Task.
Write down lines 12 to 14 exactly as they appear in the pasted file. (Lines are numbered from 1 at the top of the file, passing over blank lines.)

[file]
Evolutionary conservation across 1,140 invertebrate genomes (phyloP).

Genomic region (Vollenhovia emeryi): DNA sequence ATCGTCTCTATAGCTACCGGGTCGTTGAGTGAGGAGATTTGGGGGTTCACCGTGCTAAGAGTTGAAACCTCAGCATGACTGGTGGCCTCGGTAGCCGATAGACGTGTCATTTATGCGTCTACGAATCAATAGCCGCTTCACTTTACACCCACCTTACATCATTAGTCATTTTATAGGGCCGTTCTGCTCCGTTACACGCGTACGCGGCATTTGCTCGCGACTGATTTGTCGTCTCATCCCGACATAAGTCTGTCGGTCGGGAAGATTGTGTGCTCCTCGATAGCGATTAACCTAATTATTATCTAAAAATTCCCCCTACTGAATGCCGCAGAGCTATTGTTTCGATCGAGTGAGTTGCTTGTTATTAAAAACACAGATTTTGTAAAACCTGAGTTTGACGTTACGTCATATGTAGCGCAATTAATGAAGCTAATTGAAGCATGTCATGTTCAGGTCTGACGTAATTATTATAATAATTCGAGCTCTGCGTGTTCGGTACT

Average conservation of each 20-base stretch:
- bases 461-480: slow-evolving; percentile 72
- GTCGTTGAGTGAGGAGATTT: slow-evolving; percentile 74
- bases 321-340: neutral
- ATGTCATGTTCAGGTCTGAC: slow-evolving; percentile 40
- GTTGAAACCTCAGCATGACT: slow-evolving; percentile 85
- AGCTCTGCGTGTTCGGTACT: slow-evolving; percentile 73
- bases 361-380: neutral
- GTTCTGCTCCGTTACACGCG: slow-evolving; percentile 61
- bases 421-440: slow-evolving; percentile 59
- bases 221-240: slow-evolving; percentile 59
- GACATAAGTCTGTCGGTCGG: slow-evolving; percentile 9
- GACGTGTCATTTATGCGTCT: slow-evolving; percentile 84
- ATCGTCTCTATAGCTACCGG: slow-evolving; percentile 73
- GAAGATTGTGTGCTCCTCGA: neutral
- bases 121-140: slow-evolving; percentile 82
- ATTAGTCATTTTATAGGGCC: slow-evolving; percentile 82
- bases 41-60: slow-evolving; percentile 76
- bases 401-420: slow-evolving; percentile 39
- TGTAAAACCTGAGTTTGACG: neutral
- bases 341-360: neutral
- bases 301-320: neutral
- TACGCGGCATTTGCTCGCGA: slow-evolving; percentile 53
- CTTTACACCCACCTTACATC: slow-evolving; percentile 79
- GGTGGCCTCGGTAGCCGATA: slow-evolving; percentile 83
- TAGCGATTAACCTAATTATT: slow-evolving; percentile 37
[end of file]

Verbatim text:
- bases 421-440: slow-evolving; percentile 59
- bases 221-240: slow-evolving; percentile 59
- GACATAAGTCTGTCGGTCGG: slow-evolving; percentile 9